Wouldn’t it be great if those in need of help were asked what help they need?


Organizations like the Florence Chamber of Commerce, the Florence County Progress and countless others are working hard to support minorities, families and small businesses during the covid-19 crisis, but we need to make applying for funding easier for those who have few resources and those who don’t understand the application process for federal and state programs. One size doesn’t fit all—families, churches, schools, service industries and businesses, large and small, have different needs that can be met only by talking to the people who need help.

A few days ago, I was on a conference call with over 100 African American publishers and the Congressional Black Caucus leadership committee—a call in which the Caucus spent over an hour trying to tell the publishers what they wanted from us but didn’t once ask what they could do to help the publishers.

That conference call came two weeks after the passage of the “Cares Act”, a $2trn program to help families and businesses through these unprecedented times. But what about the small and minority businesses that don’t meet federal loan criteria, the mom and pop businesses that will have to settle for a one-time payout of $600-$1200?

And what about small businesses with low credit scores or tax challenges? Where will they turn to rebuild businesses that have served the community for generations?

A few years ago, I realized that I did a lot of talking—I talked more than I listened—so I had some baseball caps made with the word “LISTEN” printed on the crown, not to remind others to listen to me but to remind me to listen to others.

President Trump’s favorite campaign slogan was “Make America Great Again.” Now is the time to make America listen.

In the coming days, the Congressional Black Caucus plans to hold conference calls with leading stakeholders in the African American community, including church leaders, Black elected officers, African American doctors and other professionals. There will be a lot of talk but will they listen?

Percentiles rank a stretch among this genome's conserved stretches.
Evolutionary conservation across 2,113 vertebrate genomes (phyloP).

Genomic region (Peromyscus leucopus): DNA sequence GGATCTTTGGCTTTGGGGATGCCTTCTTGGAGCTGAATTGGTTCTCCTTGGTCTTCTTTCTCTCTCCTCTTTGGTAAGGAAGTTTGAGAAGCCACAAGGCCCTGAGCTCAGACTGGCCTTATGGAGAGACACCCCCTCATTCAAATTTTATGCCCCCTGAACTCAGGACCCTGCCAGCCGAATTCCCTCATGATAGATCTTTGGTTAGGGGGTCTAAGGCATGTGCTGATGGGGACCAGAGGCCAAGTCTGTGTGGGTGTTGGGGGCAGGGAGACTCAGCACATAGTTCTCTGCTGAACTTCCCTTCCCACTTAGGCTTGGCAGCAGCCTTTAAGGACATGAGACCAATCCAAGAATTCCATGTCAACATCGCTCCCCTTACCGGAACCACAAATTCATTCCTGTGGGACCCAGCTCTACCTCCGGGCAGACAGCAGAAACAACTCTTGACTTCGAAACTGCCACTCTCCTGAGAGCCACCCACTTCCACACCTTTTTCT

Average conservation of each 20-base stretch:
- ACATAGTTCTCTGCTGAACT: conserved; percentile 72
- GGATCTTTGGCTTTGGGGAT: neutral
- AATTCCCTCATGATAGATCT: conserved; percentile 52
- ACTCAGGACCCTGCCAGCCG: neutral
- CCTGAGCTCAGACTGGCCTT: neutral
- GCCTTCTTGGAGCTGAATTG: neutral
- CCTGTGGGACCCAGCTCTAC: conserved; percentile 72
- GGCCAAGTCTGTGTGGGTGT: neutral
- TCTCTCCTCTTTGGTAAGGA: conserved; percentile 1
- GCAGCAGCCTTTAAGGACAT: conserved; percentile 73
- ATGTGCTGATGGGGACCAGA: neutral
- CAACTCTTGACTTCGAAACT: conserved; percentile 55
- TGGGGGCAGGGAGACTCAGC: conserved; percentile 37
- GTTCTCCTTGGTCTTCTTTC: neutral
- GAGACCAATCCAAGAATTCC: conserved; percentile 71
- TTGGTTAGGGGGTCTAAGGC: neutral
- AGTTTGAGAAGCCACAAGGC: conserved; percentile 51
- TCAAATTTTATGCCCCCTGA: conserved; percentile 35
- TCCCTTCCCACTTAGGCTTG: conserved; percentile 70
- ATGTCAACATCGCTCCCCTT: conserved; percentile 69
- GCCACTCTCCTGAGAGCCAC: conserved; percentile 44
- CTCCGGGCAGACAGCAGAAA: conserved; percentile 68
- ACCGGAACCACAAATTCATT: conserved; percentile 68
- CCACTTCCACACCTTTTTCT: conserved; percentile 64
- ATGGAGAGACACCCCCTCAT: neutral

To this newspaper, it seems that the problem with African American leadership is that it fails to understand the needs of those it serves. All too often being liked is more important than being useful. Many people get a handshake, a smile and a sympathetic nod when what they need are programs to help them build their lives as parents, citizens and business owners.

To come from a community is one thing, but to live in a community gives you a perspective that you cannot get elsewhere. Many of our leaders live apart from those they represent—and until they know the community and what it needs, little will get done.

As for media organizations like ours, many inside and outside our communities believe that radio and print media should run free ads promoting their programs and events.

Federal programs, large corporations and local government agencies invest millions of dollars in public relations firms to get their messages placed in newspapers or on radio stations. Without paid ads, no media organization can survive because no bank or creditor considers a news release or public service announcement as a bank deposit. While we do what we can, we also have to fund our newspaper.

So, wouldn’t it be better if grants included funds for the use of African American media in the budget? That way the whole community benefits.

This crisis will pass one day, but our communities will not heal and grow until we learn to respect, value and listen to the needs of all stakeholders.

The Community Times, like similar media organizations, wants to share the community’s voices.

But those voices will not be heard until someone listens.


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